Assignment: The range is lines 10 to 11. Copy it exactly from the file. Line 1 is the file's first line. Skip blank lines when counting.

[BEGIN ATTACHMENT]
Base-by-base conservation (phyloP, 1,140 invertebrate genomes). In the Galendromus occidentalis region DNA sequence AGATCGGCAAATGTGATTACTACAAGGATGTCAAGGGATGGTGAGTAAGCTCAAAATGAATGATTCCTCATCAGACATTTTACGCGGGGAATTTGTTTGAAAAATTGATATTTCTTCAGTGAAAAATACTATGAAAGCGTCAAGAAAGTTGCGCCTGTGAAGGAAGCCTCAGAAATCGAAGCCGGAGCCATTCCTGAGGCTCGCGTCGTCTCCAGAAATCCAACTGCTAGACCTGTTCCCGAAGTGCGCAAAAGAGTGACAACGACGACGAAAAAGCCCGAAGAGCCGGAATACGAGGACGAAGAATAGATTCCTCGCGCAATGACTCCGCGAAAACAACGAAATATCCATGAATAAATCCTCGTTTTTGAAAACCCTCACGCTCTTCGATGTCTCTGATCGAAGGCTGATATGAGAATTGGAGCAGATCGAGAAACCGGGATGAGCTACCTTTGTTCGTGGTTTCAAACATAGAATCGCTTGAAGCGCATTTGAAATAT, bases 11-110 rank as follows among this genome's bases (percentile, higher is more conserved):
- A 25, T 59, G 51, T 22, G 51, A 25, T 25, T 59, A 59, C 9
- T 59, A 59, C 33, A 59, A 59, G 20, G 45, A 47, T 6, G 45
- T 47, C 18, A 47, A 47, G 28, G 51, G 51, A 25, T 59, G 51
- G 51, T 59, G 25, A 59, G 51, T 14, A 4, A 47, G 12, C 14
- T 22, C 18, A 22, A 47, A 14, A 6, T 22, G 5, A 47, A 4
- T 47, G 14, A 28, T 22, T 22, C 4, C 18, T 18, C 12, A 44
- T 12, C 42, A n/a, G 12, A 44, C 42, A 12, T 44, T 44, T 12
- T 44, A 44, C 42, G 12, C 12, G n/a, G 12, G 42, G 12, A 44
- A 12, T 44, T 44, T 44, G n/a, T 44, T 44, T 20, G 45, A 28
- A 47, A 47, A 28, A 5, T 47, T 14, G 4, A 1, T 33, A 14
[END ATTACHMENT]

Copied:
- A 12, T 44, T 44, T 44, G n/a, T 44, T 44, T 20, G 45, A 28
- A 47, A 47, A 28, A 5, T 47, T 14, G 4, A 1, T 33, A 14